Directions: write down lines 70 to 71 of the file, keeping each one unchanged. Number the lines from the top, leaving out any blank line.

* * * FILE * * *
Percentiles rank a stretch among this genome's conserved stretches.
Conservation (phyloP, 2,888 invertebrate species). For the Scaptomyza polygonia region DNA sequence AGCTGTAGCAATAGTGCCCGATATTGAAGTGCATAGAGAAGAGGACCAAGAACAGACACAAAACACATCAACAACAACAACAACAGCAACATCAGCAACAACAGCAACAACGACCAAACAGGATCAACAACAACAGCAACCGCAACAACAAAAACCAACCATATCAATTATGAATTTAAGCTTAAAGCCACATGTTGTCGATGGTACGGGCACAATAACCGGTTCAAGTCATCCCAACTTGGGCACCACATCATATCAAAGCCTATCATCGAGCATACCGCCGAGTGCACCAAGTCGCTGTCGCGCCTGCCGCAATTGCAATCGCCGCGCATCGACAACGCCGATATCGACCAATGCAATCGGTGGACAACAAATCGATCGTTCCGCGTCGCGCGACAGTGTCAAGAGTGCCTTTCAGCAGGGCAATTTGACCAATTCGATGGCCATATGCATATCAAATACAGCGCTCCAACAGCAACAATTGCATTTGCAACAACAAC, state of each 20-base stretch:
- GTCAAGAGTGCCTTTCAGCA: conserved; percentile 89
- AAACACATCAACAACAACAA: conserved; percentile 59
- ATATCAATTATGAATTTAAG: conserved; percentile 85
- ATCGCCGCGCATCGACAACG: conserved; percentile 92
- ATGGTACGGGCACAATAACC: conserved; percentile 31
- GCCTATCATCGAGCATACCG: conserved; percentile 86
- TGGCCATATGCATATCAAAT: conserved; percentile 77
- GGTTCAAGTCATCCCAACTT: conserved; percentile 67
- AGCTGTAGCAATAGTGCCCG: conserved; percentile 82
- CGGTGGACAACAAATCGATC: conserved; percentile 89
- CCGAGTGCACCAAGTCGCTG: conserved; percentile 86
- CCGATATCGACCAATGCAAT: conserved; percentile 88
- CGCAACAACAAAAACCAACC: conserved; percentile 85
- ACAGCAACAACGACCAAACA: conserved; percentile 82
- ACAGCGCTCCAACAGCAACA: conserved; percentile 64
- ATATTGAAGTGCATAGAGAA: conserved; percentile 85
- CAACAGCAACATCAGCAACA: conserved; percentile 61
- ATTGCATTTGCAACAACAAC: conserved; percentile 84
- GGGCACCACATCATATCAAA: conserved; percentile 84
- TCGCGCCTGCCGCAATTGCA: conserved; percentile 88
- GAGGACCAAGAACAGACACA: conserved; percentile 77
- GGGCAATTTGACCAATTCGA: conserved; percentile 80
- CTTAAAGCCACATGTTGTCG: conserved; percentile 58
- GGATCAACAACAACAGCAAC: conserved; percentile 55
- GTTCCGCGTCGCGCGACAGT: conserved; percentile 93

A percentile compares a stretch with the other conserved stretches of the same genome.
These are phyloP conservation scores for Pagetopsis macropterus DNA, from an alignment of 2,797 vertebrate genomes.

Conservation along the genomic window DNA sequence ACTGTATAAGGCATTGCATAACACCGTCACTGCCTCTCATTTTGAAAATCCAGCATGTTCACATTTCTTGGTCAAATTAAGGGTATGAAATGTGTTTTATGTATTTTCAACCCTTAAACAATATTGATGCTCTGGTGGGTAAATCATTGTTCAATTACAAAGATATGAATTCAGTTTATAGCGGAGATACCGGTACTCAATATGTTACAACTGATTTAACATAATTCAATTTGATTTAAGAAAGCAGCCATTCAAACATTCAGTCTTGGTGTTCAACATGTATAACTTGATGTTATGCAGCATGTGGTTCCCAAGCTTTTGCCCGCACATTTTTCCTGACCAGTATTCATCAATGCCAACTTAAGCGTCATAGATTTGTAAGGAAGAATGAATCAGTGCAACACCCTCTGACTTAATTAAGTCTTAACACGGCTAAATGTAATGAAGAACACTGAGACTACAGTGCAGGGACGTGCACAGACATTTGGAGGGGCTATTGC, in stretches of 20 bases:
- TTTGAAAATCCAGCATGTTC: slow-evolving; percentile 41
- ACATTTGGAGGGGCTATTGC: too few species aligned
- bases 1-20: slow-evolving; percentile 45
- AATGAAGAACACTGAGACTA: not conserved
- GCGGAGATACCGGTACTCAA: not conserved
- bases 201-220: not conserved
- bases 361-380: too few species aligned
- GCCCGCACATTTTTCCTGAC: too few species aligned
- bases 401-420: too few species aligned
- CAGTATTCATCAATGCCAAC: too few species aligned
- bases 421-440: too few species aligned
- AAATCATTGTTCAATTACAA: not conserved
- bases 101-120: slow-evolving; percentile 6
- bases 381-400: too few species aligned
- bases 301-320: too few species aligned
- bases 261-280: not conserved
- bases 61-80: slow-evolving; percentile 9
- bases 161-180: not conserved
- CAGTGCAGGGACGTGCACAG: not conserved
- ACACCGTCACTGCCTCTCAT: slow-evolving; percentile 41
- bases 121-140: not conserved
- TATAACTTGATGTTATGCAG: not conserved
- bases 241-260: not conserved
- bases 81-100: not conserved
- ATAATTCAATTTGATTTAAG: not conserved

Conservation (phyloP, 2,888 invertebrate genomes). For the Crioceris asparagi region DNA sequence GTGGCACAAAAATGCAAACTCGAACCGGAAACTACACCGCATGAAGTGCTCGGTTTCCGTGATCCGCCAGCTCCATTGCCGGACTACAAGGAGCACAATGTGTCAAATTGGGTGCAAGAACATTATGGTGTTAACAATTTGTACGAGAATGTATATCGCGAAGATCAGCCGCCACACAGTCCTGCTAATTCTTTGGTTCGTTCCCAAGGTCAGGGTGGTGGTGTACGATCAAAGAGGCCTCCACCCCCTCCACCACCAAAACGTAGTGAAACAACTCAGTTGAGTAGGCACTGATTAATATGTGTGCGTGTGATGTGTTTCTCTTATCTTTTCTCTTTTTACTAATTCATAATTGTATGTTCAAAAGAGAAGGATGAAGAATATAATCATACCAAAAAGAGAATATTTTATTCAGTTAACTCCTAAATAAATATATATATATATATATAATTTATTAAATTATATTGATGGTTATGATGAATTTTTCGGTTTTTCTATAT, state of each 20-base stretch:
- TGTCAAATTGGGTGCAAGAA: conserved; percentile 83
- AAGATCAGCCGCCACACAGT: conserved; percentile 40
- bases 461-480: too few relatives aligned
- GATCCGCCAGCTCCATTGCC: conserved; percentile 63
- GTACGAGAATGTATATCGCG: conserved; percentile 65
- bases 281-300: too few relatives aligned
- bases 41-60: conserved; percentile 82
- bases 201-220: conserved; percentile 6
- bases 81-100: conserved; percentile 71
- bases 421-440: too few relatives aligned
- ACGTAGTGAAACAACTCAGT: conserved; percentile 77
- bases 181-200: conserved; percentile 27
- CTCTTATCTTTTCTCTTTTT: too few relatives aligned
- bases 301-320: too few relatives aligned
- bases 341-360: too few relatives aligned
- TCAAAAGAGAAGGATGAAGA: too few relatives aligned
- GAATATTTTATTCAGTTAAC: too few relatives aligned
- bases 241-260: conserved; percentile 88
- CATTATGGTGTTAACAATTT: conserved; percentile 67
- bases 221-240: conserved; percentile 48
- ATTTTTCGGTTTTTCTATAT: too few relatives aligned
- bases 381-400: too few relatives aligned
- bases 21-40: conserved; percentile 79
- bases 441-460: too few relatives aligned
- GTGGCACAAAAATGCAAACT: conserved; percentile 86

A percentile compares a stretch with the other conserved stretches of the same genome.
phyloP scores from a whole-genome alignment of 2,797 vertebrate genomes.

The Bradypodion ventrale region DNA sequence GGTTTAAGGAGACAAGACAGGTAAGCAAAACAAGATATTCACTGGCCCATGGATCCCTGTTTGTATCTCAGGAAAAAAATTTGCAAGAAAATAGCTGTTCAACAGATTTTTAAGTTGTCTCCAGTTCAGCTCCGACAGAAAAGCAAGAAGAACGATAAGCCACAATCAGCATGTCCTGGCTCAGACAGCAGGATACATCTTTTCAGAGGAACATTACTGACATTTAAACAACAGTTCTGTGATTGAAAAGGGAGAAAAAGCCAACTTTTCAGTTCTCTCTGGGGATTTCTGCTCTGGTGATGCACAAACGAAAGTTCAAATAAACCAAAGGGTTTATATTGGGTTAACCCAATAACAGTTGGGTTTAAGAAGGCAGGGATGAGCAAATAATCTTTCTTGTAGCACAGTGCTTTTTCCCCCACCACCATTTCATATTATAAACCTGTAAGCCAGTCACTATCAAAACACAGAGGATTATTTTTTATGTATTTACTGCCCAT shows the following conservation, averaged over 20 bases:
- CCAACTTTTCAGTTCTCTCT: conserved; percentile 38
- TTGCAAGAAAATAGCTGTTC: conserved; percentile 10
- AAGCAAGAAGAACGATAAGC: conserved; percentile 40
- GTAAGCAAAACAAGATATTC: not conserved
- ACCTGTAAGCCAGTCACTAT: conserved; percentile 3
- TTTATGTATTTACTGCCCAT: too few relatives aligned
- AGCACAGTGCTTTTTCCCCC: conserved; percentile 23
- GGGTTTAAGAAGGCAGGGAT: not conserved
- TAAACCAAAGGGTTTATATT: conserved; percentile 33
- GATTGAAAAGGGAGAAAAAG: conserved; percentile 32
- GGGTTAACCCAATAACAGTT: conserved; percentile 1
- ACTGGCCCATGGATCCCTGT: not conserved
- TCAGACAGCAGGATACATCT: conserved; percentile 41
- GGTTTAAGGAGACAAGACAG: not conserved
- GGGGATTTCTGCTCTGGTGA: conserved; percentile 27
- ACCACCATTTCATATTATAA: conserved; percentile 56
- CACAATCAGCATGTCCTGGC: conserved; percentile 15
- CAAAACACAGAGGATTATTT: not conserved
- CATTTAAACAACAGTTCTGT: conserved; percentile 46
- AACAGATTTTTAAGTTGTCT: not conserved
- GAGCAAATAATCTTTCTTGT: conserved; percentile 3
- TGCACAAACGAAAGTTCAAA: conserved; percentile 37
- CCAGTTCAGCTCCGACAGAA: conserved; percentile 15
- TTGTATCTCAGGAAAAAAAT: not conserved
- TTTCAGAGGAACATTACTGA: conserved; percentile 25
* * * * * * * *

- bases 301-320: too few relatives aligned
- bases 341-360: too few relatives aligned